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Court Battle Brews Over Tinted Car Window Laws

CHICAGO (CBS) -- A warning to residents, commuters, visitors, and even those just passing through Chicago: A popular decoration for your car could net you a $250 fine.

As CBS 2's Dorothy Tucker reports, there is a brewing court battle to get rid of the ordinance makes tinted windows a violation in several cities.

It's the everyday act of driving her only car that makes Jinne English nervous.

"Who wants to drive worried about being pulled over," English said.

English could get pulled over any minute for the tinted windows on her car. She's violating a Chicago ordinance that bans tinted windows on the front driver's side and passenger's side.

She recently got a $250 ticket when her car was parked outside of her office in Beverly.

"I am really, one, confused, and two, really upset." English said.

English's confused because while the city ordinance says you can't have any tinting in the front windows, the state laws allows a percentage of tinting as long as you can see through it. She bought the car used with the windows already tinted. The tint helps keep the car cooler, she said.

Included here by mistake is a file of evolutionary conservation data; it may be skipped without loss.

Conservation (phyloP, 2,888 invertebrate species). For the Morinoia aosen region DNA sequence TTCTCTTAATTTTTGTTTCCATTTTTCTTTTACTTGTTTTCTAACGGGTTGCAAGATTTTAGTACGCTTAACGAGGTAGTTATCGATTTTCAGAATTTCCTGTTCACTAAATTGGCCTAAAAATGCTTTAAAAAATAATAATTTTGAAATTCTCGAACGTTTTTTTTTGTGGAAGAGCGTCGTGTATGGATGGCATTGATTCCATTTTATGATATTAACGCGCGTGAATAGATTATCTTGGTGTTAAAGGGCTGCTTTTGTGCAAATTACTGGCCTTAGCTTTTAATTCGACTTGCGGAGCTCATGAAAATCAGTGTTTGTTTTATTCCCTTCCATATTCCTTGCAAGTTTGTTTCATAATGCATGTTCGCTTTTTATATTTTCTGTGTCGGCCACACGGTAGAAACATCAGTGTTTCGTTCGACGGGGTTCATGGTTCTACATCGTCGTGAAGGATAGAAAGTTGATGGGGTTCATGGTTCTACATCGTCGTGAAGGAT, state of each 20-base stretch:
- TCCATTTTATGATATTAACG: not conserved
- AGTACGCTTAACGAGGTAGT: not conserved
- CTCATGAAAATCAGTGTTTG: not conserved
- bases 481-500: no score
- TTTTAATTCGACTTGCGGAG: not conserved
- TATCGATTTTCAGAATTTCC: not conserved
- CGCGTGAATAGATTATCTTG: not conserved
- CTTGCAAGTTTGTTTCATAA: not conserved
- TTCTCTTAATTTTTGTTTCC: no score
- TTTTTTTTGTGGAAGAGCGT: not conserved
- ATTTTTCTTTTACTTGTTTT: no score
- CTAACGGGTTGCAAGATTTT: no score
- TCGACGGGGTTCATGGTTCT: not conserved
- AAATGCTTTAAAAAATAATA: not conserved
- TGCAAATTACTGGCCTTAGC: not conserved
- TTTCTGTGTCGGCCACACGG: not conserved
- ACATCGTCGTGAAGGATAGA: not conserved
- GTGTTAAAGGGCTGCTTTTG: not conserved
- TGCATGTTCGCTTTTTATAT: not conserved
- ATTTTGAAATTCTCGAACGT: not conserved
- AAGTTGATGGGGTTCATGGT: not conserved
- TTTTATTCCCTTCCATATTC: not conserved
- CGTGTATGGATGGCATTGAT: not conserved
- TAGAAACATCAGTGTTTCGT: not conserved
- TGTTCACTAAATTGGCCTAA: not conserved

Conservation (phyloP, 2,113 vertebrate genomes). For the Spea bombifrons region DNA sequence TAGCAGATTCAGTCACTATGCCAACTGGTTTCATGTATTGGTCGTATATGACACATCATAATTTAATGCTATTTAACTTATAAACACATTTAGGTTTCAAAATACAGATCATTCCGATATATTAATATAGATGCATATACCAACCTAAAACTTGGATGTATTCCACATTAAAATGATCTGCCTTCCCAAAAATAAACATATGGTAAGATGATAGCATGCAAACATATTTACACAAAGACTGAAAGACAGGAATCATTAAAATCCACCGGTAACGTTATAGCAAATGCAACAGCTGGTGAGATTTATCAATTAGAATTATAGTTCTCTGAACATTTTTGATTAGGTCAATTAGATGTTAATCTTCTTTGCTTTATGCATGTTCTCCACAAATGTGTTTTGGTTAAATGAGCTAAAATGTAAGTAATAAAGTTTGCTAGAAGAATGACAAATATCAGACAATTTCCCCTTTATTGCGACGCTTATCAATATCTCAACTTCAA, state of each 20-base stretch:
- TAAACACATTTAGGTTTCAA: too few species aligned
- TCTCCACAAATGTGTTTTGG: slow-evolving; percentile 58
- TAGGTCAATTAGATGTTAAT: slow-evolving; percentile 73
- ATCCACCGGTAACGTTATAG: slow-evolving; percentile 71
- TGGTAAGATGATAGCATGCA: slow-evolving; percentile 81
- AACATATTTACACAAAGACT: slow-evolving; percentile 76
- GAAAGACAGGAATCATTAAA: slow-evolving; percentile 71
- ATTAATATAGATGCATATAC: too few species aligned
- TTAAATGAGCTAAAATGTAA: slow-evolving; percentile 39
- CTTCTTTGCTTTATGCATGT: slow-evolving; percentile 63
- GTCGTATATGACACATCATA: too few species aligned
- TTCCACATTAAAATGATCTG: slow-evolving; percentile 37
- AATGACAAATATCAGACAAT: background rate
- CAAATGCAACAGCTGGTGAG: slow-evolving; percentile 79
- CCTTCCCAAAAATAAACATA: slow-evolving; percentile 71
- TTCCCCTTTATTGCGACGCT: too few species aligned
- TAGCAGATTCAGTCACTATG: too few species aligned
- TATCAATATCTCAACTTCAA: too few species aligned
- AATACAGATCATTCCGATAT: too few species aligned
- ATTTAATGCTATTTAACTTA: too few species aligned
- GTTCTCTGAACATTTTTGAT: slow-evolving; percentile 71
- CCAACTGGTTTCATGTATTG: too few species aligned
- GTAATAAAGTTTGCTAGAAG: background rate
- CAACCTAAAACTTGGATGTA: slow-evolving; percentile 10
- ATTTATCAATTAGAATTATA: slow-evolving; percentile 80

"I thought if you're in the state of Illinois, every city should adhere to the Illinois law," she said. "It just doesn't make sense."

Attorney Thomas Glasgow agrees.

He's filed a complaint against the city and is working pro-bono to try and get the courts to force Chicago and other municipalities with tougher tint laws to follow the same rules.

Oak Lawn, Morton Grove and Carbondale have ordinances similar to Chicago.

"The difference means you don't know whether or not you're legal from one place to the next," Glasgow said.

So commuters, visitors and tourists heading into Chicago with tinted front windows: beware.

"They can ticket you, they can fine you, they can stop you," said Glasgow.

According to the city's response to Glasgow's complaint, Chicago has a right to make tougher ordinances, if needed. And in this case, Chicago police argue they need to be able to see into the front windows for safety reasons.

"The stereotype of the tinted windows has evolved," English said. "I am not a drug dealer. I don't do anything illegal. I am psychotherapist. I have four kids."

In a statement, city officials said they favor the ordinance because, "Tinted windows pose a real safety risk for officers and the general public. An officer needs to be able to see inside a vehicle when conducting a traffic stop."

Glasgow says the Illinois Appellate Court is expected to make a decision sometime next month.

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